If the judge does not grant an emergency protective order, the judge may still schedule a full hearing less than 14 days after the petition is filed. If the defendant is a minor child who has been taken from the home as “delinquent” or as a “child in need of supervision” then the judge must schedule the full hearing within 72 hours after the petition is filed.

If the courthouse is not open for business, and there is an emergency and you need a protective order immediately, call law enforcement. There is a state law, that allows a law enforcement officer to call a judge, and who may issue a protective order immediately, when court is not in session. Under the current law, a protective order issued in this manner will be in effect only until the close of business on the next day that the courthouse is open for business. (Effective November 1, 2019, this law will change. After November 1, 2019, if a law enforcement officer calls a judge and obtains a protective order when the court is not open for business, then, after the judge grants the order, the judge will set a full hearing on a date less than 14 days after the judge grants the emergency protective order. The emergency protective order will remain in effect until this full hearing date. The sheriff must serve the defendant with a copy of the emergency protective order, and give the defendant notice of the full hearing. The defendant will have the right to appear at this full hearing.)


After you file the petition for protective order (whether or not the judge grants the protective order) then, your next step will be to appear at the full hearing. The defendant will also have the right to appear at the hearing. When you go to the hearing, officers at the courthouse will place you and the defendant in separate rooms while you are waiting for the hearing, so that you will not have to be in the same room as the defendant. If you do not appear at the hearing, the judge may dismiss your petition.


If the sheriff has failed to serve the defendant by the time of the hearing, the judge will set another hearing within 14 days, and the sheriff will attempt to serve the defendant again. The petition will continue every 14 days until the defendant is served, or unless you request that the petition be dismissed.


If the defendant is served but does not appear at the hearing, the judge may issue a final protective order by default.


If the defendant appears at the hearing, the judge will hear evidence from both you and the defendant. Based on this evidence, the judge will decide whether to issue a final protective order.



What relief is available in a protective order?


If the judge issues a final protective order, then, in this order, the judge may, “impose any terms and conditions in the protective order that the court reasonably believes are necessary to bring about the cessation of domestic abuse against the victim or stalking or harassment of the victim or the immediate family of the victim.” Some provisions that are common in protective orders are:


  • The Defendant may be prohibited from having any contact with you, including by telephone, mail, or electronic communication

  • The Defendant may be prohibited from injuring, abusing, sexually assaulting, molesting, harassing, stalking, or threatening you, and from using physical force against you, or threatening physical force against you, that would reasonably be expected to cause bodily injury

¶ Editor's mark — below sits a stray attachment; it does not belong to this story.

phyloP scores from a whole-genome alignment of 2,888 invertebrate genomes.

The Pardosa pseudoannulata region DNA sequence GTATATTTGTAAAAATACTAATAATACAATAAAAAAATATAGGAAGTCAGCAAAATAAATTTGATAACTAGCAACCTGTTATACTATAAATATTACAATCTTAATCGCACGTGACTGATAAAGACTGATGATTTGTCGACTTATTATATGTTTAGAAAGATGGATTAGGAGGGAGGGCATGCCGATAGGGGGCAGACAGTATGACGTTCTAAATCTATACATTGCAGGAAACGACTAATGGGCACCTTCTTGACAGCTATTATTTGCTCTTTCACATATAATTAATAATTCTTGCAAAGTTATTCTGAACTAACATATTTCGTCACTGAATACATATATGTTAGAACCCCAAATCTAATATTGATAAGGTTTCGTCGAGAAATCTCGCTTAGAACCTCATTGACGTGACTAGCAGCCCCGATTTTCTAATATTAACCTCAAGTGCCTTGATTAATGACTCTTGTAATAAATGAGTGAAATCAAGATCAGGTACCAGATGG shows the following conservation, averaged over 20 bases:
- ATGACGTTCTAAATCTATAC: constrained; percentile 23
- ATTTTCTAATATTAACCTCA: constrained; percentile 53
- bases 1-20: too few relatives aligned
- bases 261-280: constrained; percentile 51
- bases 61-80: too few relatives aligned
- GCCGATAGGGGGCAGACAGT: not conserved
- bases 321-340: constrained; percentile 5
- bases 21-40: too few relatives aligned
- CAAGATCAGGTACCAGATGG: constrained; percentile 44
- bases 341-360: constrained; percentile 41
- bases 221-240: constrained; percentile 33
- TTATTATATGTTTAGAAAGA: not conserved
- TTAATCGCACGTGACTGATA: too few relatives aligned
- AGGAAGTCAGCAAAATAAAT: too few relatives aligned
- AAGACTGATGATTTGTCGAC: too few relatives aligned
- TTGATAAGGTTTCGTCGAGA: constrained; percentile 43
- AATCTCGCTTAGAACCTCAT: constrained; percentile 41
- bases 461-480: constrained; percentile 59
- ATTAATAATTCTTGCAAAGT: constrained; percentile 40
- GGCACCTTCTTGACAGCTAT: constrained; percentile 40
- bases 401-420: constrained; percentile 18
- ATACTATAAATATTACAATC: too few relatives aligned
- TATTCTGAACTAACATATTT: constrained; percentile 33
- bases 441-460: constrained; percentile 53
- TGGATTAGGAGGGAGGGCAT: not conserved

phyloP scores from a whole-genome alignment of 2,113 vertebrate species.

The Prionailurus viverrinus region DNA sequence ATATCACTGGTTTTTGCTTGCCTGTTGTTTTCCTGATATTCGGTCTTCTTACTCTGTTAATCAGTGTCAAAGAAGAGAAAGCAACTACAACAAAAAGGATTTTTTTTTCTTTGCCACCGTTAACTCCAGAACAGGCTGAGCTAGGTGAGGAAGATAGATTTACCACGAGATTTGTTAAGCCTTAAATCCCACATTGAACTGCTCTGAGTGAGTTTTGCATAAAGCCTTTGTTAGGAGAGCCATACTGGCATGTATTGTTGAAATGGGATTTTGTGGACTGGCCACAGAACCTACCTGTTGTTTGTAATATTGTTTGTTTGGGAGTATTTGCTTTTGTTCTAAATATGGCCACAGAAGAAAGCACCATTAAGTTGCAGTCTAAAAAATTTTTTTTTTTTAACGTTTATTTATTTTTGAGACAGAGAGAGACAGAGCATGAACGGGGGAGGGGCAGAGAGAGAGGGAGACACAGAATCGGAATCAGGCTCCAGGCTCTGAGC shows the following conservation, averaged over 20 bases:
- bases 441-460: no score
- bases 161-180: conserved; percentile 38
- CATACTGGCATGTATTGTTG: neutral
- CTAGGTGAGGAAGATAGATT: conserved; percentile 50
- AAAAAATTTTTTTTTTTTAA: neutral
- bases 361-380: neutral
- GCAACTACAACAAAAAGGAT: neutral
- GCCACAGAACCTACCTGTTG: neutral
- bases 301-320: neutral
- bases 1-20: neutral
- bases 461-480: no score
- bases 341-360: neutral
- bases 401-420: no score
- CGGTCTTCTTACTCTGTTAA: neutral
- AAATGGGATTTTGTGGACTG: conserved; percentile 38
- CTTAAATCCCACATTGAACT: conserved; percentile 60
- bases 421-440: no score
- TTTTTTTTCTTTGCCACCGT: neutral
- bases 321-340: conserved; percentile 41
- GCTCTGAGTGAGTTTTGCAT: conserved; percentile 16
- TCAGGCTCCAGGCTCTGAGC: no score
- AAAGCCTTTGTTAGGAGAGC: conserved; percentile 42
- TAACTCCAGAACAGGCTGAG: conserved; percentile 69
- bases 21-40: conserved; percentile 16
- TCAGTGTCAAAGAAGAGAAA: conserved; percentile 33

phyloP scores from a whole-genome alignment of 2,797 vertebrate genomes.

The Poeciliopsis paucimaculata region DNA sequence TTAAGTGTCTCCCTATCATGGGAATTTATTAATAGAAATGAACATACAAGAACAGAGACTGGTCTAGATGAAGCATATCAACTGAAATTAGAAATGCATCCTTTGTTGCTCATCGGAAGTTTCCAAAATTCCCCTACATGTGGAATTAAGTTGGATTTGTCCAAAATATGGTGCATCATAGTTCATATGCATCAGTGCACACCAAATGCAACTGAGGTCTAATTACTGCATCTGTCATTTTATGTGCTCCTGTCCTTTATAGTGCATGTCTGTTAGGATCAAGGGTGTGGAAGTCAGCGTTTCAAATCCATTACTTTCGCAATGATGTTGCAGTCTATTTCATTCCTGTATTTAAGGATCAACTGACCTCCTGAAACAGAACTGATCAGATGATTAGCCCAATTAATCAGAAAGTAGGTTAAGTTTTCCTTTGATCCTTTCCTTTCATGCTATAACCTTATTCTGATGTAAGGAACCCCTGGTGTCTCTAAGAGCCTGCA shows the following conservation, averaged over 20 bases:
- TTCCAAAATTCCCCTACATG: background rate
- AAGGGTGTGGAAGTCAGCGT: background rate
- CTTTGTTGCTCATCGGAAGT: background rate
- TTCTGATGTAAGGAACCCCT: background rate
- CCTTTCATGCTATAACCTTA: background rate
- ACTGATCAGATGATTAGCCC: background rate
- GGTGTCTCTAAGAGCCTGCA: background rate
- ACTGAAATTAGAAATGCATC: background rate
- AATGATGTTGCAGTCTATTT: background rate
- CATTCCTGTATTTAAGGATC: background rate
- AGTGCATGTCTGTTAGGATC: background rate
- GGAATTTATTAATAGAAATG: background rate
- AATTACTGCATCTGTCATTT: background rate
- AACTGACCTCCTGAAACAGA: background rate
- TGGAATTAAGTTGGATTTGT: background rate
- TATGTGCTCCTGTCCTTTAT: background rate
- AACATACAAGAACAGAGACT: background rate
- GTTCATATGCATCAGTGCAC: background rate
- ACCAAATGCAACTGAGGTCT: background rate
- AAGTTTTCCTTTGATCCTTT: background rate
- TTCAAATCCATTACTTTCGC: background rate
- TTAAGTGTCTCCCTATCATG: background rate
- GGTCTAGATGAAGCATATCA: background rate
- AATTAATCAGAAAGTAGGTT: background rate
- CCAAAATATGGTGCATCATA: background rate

• The Defendant may be prohibited from engaging in other conduct that would place you, or your relatives, in reasonable fear of bodily injury

  • The Defendant may be ordered to remain away from your home

  • The Court may order law enforcement officers to accompany the Defendant to your home to remove clothing or personal items from your home, but the Defendant will not be allowed to go to your home without law enforcement present

  • The Court may order law enforcement officers to accompany you to the Defendant’s home, so that you may remove clothing or personal items, and the law enforcement officers will remain at the home until you leave the premises

  • If the Defendant is a minor child, the Court may order the Defendant to be taken into state custody

  • If you and the Defendant have a child together, the Court may modify a custody or visitation order

  • The Court may order the Defendant to obtain domestic abuse counseling or treatment (but, the Court may not order you to attend any counseling, mediation, or treatment with the Defendant, if attendance would compromise your safety)

  • The Court may order the Defendant to have no contact with an animal you own

  • The Defendant may be ordered to wear a 24-hour GPS monitoring device

  • The Court may order a wireless telephone or public utility provider to transfer all rights in the wireless telephone or utility account from the Defendant to you, so that you maintain a wireless telephone number or public utilities

  • The Court may order the Defendant to pay court costs, service of process fees, or attorney’s fees, if you have hired an attorney


In addition, anyone who has a protective order granted against them, will not be allowed to own firearms.


A protective order may remain in place for up to five years (or longer, in certain specified cases.) A protective order will be effective nationwide. If a protective order was issued in a state other than Oklahoma, this order will be effective in Oklahoma, even if the order contains provisions that are not available in Oklahoma. If a person violates a protective order, the person may be criminally prosecuted, and be forced to pay a fine or go to prison. No one, including the person protected, may give a person permission to violate a protective order. Once a protective order has been granted, only a judge will be allowed to rescind or change the order. The court clerk is required to send a copy of the protective order to all law enforcement agencies you request.


If you are a victim of domestic violence, seek help immediately; do not delay. You are a human being, and you are created in God’s image. No one has the right to physically or emotionally abuse you. You are NEVER required to accept emotional or physical abuse.

NOTE: The information provided on this website is not intended to be, and does not constitute, the giving of legal advice. The information provided here is not intended to be, and should not be used as, a substitute for individual reliance on privately retained legal counsel. Information provided on this site may not constitute the most current or complete information with respect to legal topics or developments. Mr. Persaud expressly disclaims all liability based on any information contained on this site.”

© 2020, by Kyle Persaud.